The JangleBox

Indie, Noise, Shoegaze… Music

Sad Baby Wolf: Electric sounds (Audible Treats, 2013)

Electric Sounds cover art

Que una banda esté formada por antiguos miembros de otra no quiere decir, forzosamente, que el resultado final sea positivo, intentando reverdecer los laureles de aquel primer grupo. Que esté formado por ex-miembros de The Shins casi tiene menos importancia, puesto que las huestes de James Mercer ha sido una fagocitadora de músicos a lo largo de su existencia.
En cualquier caso, Sad Baby Wolf tienen el mismo origen que aquellos: Alburquerque. Sí, esa ciudad de nombre singular.
Su sonido está más cercano al de los primeros Shins (y dale con las comparaciones) que al Shoegazer con el que su discográfica quiere emparentarles (The warnings). Hay aproximaciones, momentos (Survival guide, Electric sounds), pero no pasan de ahí. De hecho, el conjunto de sus ocho temas (es un álbum realmente corto de canciones, aunque no de minutaje), es una especie de búsqueda definida de un sonido propio. Hay acercamientos al Folk más eléctrico (8th. level, Roaming), o al sonido neoyorquino (Bridges, Sad baby wolf).
Un trabajo que, si he de ser absolutamente sincero, se me hace un poco largo, algo cuesta arriba. De aquí hubiera salido un Ep más que interesante.

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Albuquerque-based shoegaze quintet Sad Baby Wolf is proud to announce the release of their debut album, Electric Sounds. Composed of two former Shins members- front man Marty Crandall and guitarist Neal Langford– and close musical brethren Jason Ward (guitar), Maury Crandall (drums), and Sean McCullough (bass), the band has been slowly working their way towards a debut album over the past year. That moment is now as Electric Sounds is released to critical acclaim from outlets like SPINSYFFALStereo SubversionMSNAOL Spinner, and more. Available digitally via iTunes and Amazon, the band has also pressed up 300 limited edition purple marbled-vinyl 12″ records, which are available through their Bandcamp.
The album is short and sweet 8-song batch of fuzz-tinged dreamy melodies. Tracks like “Electric Sounds” and “8th Level” illustrate the band’s ability to create sincere and captivating songs which, as Crandall describes it, are inspired by “the fading high we share with people in our lives.” There’s an air of longing and intimacy that pervades the recording, probably because it was produced by the band at bassist Sean McCullough’s studio during a cold winter of struggle to perfect their maturing sound”  (Audible Treats)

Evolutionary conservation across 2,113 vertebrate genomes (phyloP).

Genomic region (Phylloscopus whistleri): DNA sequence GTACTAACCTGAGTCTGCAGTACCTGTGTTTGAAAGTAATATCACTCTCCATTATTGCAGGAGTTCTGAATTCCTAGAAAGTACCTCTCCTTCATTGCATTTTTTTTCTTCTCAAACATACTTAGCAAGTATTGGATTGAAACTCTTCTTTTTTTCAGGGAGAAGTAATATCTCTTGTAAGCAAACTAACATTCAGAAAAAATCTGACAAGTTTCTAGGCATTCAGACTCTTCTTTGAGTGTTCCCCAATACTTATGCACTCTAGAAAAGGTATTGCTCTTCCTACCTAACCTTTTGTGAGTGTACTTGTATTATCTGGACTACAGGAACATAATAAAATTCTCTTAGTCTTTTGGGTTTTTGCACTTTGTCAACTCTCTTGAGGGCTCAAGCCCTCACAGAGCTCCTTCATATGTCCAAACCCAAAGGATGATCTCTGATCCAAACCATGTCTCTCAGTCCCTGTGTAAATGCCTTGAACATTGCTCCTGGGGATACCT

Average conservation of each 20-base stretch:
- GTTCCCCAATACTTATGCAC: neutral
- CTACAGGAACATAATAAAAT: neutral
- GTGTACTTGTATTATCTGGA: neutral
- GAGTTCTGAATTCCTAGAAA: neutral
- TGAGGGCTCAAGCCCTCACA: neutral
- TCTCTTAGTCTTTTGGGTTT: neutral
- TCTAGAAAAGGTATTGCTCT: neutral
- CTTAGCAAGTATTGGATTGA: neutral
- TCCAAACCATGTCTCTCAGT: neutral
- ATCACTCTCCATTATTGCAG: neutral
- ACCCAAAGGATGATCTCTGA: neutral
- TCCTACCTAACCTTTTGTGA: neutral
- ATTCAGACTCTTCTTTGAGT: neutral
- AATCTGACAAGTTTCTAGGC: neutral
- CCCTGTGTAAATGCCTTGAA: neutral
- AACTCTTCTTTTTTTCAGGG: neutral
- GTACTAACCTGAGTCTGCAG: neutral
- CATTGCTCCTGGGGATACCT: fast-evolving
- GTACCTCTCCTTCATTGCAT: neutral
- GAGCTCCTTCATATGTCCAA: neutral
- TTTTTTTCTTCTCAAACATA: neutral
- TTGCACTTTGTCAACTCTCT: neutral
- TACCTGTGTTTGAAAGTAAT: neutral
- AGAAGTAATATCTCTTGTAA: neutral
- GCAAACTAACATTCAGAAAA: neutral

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27 abril, 2013 Posted by | Sad Baby Wolf | Deja un comentario

Sad Baby Wolf: Never understand (JMC Cover, 2013)

27 abril, 2013 Posted by | Sad Baby Wolf, The Jesus and Mary Chain | Deja un comentario

Sad Baby Wolf: Electric sounds (2013)

Electric Sounds“Hailing from the high desert of Albuquerque, New Mexico, indie rockers Sad Baby Wolf are excited to announce the release of their debut album, Electric Sounds, on 4/9. Formed by lead singer Marty Crandall after ten years with The Shins, the band is a homecoming project with longtime friends that has steadily been building momentum. After playing Daytrotter, Noise Pop, and touring the West Coast last year, the band has finally crafted their debut album and today is proud to release the title track “Electric Sounds.” 
In 2010, Crandall teamed up with fellow former-Shin Neal Langford on guitar to play a benefit show for an ailing friend. The ephemeral group quickly grew into something more permanent with long-time friend and local guitar hero Jason Ward,Crandall’s younger brother Maury Crandall on drums, and finally bassist Sean McCullough. Sad Baby Wolf was born. “We vibed really well together, and songwriting came naturally,” recounts Crandall, “I found that ideas I had been knocking around were quickly becoming realized songs when brought to the table with the boys.” The exhilaration of the collaboration resulted first in the release of two singles; “8th Level” and “Survival Guide” in late 2011, and set the stage for their tour with Specer Krug’s new project Moonface. Along the way, they’ve stopped to record a cover of Neutral Milk Hotel’s “Everything Is” before delving into the studio to bring their debut album to fruition. 
“It was the five of us working in an unheated, chilly studio in January” – says Crandall – “Many evenings were spent sitting around a propane heater, eating pizza and laughing and dreaming about what this band could do.” This camaraderie of seasoned veteran musicians with such youthful exuberance is what characterizes the group. With bassist Sean McCullough also helming the mixing board and producing, it was an involved and intimate process. “We mixed and mixed and re-mixed until we had things just right. We spent months on that process alone,” recollects Crandall, “and now we are truly excited to be offering it to the world.” 
For Crandall, the title track “Electric Sounds” is about, “the fading high we share with people in our lives.” Citing the lines, “Then when it’s time we’ll say goodbye forever / we’ll drift into space or some magical place together” as particularly poignant for him, the song throbs and swells with shoe gazey guitars coupled with a shimmering landscape of distant but discernable vocals. The song was brought to life in what Crandall remembers was an exhilarating writing process. “It was one of the first songs that really sounded huge to us. It made us all excited about what this project could bring.” (Press)

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13 marzo, 2013 Posted by | Sad Baby Wolf | Deja un comentario

   

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